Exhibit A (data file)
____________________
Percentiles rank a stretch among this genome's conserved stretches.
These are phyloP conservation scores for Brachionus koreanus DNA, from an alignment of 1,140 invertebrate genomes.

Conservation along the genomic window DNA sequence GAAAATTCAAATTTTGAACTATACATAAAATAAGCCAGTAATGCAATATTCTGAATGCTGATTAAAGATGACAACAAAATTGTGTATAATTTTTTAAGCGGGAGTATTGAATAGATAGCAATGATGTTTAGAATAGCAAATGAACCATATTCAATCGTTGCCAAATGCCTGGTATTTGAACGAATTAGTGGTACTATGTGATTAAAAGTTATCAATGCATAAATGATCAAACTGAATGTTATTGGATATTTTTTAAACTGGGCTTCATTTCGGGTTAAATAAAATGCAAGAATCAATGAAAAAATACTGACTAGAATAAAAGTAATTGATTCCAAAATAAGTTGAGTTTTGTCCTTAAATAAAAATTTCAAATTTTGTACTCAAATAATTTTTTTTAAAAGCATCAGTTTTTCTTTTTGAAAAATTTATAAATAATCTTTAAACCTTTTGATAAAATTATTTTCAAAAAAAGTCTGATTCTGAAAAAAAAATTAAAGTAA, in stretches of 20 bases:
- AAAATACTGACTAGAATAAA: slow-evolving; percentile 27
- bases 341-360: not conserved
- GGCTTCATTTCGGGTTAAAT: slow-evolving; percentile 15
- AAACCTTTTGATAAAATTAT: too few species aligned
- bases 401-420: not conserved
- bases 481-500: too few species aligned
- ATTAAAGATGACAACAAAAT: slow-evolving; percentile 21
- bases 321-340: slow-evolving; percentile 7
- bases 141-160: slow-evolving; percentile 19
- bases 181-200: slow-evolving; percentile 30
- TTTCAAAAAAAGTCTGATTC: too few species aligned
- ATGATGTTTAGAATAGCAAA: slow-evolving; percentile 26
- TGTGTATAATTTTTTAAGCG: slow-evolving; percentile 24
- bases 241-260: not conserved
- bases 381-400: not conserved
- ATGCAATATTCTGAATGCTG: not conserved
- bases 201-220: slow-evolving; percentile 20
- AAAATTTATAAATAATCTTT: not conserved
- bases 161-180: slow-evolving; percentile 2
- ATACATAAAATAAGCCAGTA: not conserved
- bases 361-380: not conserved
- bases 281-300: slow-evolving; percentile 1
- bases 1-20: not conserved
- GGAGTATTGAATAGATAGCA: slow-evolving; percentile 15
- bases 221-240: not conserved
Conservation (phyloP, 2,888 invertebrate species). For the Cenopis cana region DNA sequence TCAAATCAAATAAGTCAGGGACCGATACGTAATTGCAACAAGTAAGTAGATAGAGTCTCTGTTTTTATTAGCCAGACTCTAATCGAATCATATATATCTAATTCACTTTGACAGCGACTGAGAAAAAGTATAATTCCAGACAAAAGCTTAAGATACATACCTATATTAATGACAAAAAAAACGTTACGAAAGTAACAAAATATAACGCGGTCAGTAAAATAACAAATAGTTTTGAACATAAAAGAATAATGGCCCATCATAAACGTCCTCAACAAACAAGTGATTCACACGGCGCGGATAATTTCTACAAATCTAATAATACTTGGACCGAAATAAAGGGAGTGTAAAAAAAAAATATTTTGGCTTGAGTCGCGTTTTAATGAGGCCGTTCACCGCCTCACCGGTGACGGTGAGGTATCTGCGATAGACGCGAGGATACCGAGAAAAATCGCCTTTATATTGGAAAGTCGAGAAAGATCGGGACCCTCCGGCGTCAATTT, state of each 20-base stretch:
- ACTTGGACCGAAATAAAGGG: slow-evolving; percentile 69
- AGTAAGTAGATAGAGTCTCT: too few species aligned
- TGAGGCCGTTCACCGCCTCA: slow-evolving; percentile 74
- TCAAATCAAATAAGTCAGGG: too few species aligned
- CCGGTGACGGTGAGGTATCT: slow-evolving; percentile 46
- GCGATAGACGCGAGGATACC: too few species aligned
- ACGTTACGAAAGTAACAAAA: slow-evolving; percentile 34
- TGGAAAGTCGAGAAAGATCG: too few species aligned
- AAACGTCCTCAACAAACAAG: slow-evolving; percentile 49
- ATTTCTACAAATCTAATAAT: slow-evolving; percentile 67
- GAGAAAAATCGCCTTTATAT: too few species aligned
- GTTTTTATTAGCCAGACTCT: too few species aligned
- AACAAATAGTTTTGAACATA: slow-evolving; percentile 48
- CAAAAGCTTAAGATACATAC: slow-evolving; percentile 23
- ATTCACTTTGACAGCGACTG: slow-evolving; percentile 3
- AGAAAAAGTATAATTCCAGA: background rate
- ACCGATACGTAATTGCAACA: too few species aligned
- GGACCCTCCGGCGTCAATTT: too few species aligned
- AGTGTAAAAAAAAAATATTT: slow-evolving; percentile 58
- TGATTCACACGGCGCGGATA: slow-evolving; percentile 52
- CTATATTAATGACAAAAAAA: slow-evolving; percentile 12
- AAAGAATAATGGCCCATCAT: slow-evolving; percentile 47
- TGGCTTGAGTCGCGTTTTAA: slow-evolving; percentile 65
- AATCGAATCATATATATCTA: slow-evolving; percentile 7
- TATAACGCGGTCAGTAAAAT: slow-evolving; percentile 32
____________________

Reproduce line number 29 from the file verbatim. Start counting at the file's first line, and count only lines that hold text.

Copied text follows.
Conservation (phyloP, 2,888 invertebrate species). For the Cenopis cana region DNA sequence TCAAATCAAATAAGTCAGGGACCGATACGTAATTGCAACAAGTAAGTAGATAGAGTCTCTGTTTTTATTAGCCAGACTCTAATCGAATCATATATATCTAATTCACTTTGACAGCGACTGAGAAAAAGTATAATTCCAGACAAAAGCTTAAGATACATACCTATATTAATGACAAAAAAAACGTTACGAAAGTAACAAAATATAACGCGGTCAGTAAAATAACAAATAGTTTTGAACATAAAAGAATAATGGCCCATCATAAACGTCCTCAACAAACAAGTGATTCACACGGCGCGGATAATTTCTACAAATCTAATAATACTTGGACCGAAATAAAGGGAGTGTAAAAAAAAAATATTTTGGCTTGAGTCGCGTTTTAATGAGGCCGTTCACCGCCTCACCGGTGACGGTGAGGTATCTGCGATAGACGCGAGGATACCGAGAAAAATCGCCTTTATATTGGAAAGTCGAGAAAGATCGGGACCCTCCGGCGTCAATTT, state of each 20-base stretch: